The Bioplastic Labyrinth
Plastic is a material that Earth cannot digest. Every bit of plastic ever produced still exists and will be here with us for hundreds of years. Once in the environment, plastic breaks down into smaller and smaller particles that attract toxic chemicals, are ingested by wildlife on land and in the ocean, and contaminate our food chain.
Our oceans and waterways are full of these small particles, which currents accumulate in convergence zones called gyres, located in the center of the word’s oceans. The most notable of these is called “the Great Pacific Garbage Patch,” but while the idea of a giant patch of garbage in the ocean is unsettling, the reality is more so: a planetary soup of small bits of plastic that circulate throughout the water column and which we have no hope of cleaning up.
However, plastics are not destroying our environment and compromising our health by themselves. It is our use of them that has catastrophic consequences. A material that lasts hundreds of years in the environment should never be used for applications that last seconds, minutes, hours, or even days. In addition, a material that has complex, non-transparent formulations involving toxic additives should not be in contact with our food and drink.
Plastic pollution is not a problem created by improper disposal. It is a problem created by irresponsible design, paired with unsustainable throwaway habits. Add in the lack of producer responsibility, and the omission of the precautionary principle when it comes to product toxicity, and you have a perfect environmental and human health storm.
As the magnitude and the human health implications of our plastic pollution problem are better understood, there is more and more buzz about plastics that are bio-based, biodegradable, or compostable. Many eco-minded people see in them an easy solution to our plastic pollution problems. The reality, however, is not that simple.
With new types of plastics should also come a concern over how we use plastics, bio-based or otherwise. Biodegradable plastics may or may not be the next best step, depending on the properties of these new materials – but also depending on the particular object or application we are seeking to replace.
For many disposable plastics, solutions already exist, such as reusables (lasting bags, bottles, cutlery, cups, etc.) or alternative materials (such as metal, glass or paper.)
Currently, manufacturers are not responsible for the end-life of their products. Once an item leaves their factories, it’s no longer the company’s problem. Therefore, we don’t have a system by which adopters of these new bioplastics would be responsible for recovering, composting, recycling, or doing whatever needs to be done with them after use. Regarding toxicity, the same broken and ineffective regulatory system is in charge of approving bioplastics for food use, and there is no reason to assume that these won’t raise just as many health concerns as conventional plastics have. Yet again, it will be an uphill battle to ban those that turn out to be dangerous.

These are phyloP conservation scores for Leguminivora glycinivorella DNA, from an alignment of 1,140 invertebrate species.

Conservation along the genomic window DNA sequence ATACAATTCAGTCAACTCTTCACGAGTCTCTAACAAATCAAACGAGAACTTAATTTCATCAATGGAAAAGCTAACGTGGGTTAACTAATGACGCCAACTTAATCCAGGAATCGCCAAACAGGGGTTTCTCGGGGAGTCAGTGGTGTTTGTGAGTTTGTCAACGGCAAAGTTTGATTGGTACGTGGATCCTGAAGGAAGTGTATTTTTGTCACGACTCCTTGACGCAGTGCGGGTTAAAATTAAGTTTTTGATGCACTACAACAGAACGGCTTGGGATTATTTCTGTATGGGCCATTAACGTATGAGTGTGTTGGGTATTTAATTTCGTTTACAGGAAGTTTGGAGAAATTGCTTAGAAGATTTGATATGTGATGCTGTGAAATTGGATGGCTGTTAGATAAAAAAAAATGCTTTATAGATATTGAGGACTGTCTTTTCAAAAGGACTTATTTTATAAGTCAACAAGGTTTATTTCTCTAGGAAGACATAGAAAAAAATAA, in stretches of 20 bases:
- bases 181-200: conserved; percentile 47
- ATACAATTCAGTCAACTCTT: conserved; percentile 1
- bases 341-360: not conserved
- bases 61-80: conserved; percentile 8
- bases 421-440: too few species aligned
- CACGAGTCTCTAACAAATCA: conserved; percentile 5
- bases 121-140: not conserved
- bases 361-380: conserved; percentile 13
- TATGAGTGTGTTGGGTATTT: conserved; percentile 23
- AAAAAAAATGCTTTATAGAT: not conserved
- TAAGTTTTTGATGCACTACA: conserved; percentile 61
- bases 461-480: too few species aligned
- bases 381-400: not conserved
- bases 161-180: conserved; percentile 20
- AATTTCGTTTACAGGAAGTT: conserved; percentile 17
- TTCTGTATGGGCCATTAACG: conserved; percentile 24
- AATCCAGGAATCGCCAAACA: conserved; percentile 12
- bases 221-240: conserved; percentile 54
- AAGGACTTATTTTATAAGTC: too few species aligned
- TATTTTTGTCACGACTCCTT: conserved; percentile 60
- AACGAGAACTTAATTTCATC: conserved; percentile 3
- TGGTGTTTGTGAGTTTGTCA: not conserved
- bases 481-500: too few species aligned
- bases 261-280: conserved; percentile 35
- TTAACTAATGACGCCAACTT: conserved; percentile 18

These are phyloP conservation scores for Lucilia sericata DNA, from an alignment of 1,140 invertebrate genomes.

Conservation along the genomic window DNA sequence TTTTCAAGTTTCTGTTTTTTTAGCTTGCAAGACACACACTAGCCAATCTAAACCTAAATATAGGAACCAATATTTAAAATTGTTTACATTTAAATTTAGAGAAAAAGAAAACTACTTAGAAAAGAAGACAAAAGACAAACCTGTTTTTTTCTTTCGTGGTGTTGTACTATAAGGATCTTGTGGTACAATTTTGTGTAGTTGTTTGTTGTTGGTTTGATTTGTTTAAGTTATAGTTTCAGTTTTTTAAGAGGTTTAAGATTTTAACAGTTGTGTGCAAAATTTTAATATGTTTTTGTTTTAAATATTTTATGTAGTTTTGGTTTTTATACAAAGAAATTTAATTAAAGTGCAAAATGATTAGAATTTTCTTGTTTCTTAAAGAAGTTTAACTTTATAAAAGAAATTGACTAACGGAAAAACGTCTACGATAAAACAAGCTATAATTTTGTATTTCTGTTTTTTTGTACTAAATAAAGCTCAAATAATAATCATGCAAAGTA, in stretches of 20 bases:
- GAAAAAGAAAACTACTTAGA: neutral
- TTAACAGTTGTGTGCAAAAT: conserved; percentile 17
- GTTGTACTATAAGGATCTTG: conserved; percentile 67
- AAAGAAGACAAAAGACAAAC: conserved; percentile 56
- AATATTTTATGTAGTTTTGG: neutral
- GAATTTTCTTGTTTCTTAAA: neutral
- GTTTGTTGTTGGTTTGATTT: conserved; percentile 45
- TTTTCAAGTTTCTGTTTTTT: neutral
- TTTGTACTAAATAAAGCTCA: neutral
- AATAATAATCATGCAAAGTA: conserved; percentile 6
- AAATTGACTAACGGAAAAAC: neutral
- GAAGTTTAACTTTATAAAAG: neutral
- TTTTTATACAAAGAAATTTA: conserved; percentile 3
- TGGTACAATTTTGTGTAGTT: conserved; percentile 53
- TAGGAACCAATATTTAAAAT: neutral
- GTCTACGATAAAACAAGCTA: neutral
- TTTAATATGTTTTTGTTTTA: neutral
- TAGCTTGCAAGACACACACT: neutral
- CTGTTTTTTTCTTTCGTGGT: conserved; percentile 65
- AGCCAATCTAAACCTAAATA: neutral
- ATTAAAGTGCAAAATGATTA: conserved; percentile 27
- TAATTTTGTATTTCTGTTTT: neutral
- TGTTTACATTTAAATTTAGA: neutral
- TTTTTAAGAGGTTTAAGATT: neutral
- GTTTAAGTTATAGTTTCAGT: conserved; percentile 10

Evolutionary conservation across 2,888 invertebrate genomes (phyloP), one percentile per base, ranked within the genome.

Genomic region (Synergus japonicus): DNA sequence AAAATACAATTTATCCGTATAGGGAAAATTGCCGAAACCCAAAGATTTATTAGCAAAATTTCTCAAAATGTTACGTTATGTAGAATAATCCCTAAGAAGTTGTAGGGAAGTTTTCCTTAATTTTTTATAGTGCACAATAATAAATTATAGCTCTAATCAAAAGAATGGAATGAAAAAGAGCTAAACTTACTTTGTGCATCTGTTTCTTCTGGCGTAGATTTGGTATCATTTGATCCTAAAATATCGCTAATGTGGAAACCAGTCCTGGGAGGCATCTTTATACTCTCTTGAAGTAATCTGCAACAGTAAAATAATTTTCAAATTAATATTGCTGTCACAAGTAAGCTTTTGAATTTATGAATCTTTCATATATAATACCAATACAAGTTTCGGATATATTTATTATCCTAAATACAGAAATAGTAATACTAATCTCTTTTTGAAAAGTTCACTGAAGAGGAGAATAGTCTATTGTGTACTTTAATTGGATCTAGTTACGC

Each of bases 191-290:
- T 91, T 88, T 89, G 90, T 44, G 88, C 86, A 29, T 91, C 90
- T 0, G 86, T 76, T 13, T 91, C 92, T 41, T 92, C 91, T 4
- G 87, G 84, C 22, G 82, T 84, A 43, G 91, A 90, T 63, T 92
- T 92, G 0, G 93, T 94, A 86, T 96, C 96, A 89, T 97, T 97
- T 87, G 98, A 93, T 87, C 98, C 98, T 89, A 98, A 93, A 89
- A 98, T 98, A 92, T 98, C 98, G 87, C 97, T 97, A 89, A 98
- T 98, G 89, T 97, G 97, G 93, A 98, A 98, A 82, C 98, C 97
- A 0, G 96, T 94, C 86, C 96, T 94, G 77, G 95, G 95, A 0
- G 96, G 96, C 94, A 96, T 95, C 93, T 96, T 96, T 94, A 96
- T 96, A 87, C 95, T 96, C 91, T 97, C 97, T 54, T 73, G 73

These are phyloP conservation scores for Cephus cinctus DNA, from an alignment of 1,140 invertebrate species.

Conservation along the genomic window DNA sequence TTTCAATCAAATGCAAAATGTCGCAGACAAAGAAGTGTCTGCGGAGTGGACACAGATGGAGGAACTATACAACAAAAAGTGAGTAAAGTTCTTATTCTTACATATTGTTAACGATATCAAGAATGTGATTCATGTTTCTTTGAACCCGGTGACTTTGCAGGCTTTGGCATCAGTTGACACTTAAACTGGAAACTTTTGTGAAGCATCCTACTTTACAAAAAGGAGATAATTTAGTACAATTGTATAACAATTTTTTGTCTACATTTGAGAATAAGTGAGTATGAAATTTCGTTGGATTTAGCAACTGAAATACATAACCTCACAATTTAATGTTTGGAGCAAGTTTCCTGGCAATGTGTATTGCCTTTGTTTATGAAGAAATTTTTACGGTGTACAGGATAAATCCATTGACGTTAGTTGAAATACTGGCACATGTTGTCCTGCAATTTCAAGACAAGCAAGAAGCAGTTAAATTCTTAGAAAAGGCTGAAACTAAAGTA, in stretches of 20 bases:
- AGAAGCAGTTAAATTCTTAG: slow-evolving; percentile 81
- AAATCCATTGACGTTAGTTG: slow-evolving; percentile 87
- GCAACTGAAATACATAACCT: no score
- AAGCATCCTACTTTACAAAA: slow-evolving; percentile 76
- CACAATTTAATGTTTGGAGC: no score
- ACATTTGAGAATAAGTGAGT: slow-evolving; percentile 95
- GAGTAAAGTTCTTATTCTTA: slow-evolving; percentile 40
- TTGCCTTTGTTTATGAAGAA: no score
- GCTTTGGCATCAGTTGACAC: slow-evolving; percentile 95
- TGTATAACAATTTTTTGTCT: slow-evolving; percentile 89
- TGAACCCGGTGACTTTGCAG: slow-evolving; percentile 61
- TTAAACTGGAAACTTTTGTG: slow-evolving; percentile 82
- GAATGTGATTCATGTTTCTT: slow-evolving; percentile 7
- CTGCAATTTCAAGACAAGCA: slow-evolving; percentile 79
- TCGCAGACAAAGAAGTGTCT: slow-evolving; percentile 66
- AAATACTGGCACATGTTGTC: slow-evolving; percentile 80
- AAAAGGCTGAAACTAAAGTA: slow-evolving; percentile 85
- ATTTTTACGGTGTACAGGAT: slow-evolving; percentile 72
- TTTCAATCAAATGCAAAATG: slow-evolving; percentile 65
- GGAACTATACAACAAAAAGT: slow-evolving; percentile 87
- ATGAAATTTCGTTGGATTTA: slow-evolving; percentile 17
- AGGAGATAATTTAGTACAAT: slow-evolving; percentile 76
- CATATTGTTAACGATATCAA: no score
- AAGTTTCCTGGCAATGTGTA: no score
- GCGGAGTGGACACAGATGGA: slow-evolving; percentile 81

Terminology-wise, we need to be extremely careful with the word “bioplastic.” It’s a neurolinguistic booby trap. Bioplastics, just like regular plastics, are synthetic polymers; it’s just that plants are being used instead of oil to obtain the carbon and hydrogen needed for polymerization. Bioplastic may or may not be biodegradable, may or may not be toxic, just like any other plastic. A plastic such as high-density polyethylene HDPE can be 100 percent bio-based (for instance 100 percent organic hemp), and yet still be non-biodegradable. The public, however, is led to think that any bio-based plastic is biodegradable, which is not at all the case. Dasani and Coke’s “Plant Bottle” is a notorious example of this type of greenwashing.
Some bioplastics, however, are indeed biodegradable and compostable. The problem is that there is no agreement on what this really means, and under what circumstances. One has to read the fine print for each manufacturer and for each type of product, and often rely on the industry’s self-awarded certifications. Biodegradability usually requires industrial composting facilities, which are few and far between – and make us wonder who is actually responsible for taking these plastics to those facilities after disposal. Also, composting is a much longer cycle than recycling, and the vast majority of bioplastics are not cradle-to-cradle recyclable. Some, in fact, contaminate the downcycling of conventional plastics.
There’s also the question of ecological footprint. In order to make bioplastics we need land, water, energy, and often pesticides and genetically modified crops. Given the enormity of our plastic consumption, one wonders what impacts we would see on food prices and resources if we transitioned to bio-based packaging.
In comparison, using paper, glass, or metal is simple: We know the ingredients, we know that these materials truly are recyclable, and we have the infrastructure and resources to produce and recycle them today. Reusable items, meanwhile, are simply better for the environment.
Nobody wants to demonize biodegradable plastics. However, we should ask tough questions before accepting anything new with a green label on it. Otherwise our eagerness to solve a problem might make us easy victims of greenwashing or lead us in a direction that could trigger or aggravate other environmental and health problems. Even worse, we might be hampering or delaying the adoption of effective, sustainable solutions, namely changes of habits, and deep changes in the ways products are designed, manufactured, packaged and discarded.